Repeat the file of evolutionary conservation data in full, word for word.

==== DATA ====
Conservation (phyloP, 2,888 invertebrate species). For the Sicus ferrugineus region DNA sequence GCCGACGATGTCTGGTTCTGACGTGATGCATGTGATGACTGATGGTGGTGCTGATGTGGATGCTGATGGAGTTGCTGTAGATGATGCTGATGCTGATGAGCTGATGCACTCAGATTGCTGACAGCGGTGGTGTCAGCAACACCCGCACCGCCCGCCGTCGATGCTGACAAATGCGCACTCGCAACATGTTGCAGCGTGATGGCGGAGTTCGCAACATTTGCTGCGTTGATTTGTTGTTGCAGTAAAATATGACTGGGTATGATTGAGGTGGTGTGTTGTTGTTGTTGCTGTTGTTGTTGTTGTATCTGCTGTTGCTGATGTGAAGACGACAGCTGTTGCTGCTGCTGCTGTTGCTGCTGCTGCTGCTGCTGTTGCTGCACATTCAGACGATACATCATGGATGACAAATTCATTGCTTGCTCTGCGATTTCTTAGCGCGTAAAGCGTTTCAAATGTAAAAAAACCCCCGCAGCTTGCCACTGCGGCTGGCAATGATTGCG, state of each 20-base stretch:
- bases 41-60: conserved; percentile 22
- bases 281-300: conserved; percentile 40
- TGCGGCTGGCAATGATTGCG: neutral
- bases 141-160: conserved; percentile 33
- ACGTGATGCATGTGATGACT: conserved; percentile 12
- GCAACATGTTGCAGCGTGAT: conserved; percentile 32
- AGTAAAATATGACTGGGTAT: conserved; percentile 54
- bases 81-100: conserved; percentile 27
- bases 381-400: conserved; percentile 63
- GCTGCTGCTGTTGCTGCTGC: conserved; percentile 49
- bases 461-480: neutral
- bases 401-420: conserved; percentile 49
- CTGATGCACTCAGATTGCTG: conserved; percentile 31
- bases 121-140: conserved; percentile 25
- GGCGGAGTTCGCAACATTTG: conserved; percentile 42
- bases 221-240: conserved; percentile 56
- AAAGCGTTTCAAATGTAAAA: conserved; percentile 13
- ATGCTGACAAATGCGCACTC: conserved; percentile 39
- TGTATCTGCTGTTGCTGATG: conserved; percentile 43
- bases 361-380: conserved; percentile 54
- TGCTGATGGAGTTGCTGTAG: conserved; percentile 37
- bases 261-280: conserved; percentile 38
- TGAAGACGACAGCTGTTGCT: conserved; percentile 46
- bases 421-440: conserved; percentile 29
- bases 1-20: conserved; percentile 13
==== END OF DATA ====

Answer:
Conservation (phyloP, 2,888 invertebrate species). For the Sicus ferrugineus region DNA sequence GCCGACGATGTCTGGTTCTGACGTGATGCATGTGATGACTGATGGTGGTGCTGATGTGGATGCTGATGGAGTTGCTGTAGATGATGCTGATGCTGATGAGCTGATGCACTCAGATTGCTGACAGCGGTGGTGTCAGCAACACCCGCACCGCCCGCCGTCGATGCTGACAAATGCGCACTCGCAACATGTTGCAGCGTGATGGCGGAGTTCGCAACATTTGCTGCGTTGATTTGTTGTTGCAGTAAAATATGACTGGGTATGATTGAGGTGGTGTGTTGTTGTTGTTGCTGTTGTTGTTGTTGTATCTGCTGTTGCTGATGTGAAGACGACAGCTGTTGCTGCTGCTGCTGTTGCTGCTGCTGCTGCTGCTGTTGCTGCACATTCAGACGATACATCATGGATGACAAATTCATTGCTTGCTCTGCGATTTCTTAGCGCGTAAAGCGTTTCAAATGTAAAAAAACCCCCGCAGCTTGCCACTGCGGCTGGCAATGATTGCG, state of each 20-base stretch:
- bases 41-60: conserved; percentile 22
- bases 281-300: conserved; percentile 40
- TGCGGCTGGCAATGATTGCG: neutral
- bases 141-160: conserved; percentile 33
- ACGTGATGCATGTGATGACT: conserved; percentile 12
- GCAACATGTTGCAGCGTGAT: conserved; percentile 32
- AGTAAAATATGACTGGGTAT: conserved; percentile 54
- bases 81-100: conserved; percentile 27
- bases 381-400: conserved; percentile 63
- GCTGCTGCTGTTGCTGCTGC: conserved; percentile 49
- bases 461-480: neutral
- bases 401-420: conserved; percentile 49
- CTGATGCACTCAGATTGCTG: conserved; percentile 31
- bases 121-140: conserved; percentile 25
- GGCGGAGTTCGCAACATTTG: conserved; percentile 42
- bases 221-240: conserved; percentile 56
- AAAGCGTTTCAAATGTAAAA: conserved; percentile 13
- ATGCTGACAAATGCGCACTC: conserved; percentile 39
- TGTATCTGCTGTTGCTGATG: conserved; percentile 43
- bases 361-380: conserved; percentile 54
- TGCTGATGGAGTTGCTGTAG: conserved; percentile 37
- bases 261-280: conserved; percentile 38
- TGAAGACGACAGCTGTTGCT: conserved; percentile 46
- bases 421-440: conserved; percentile 29
- bases 1-20: conserved; percentile 13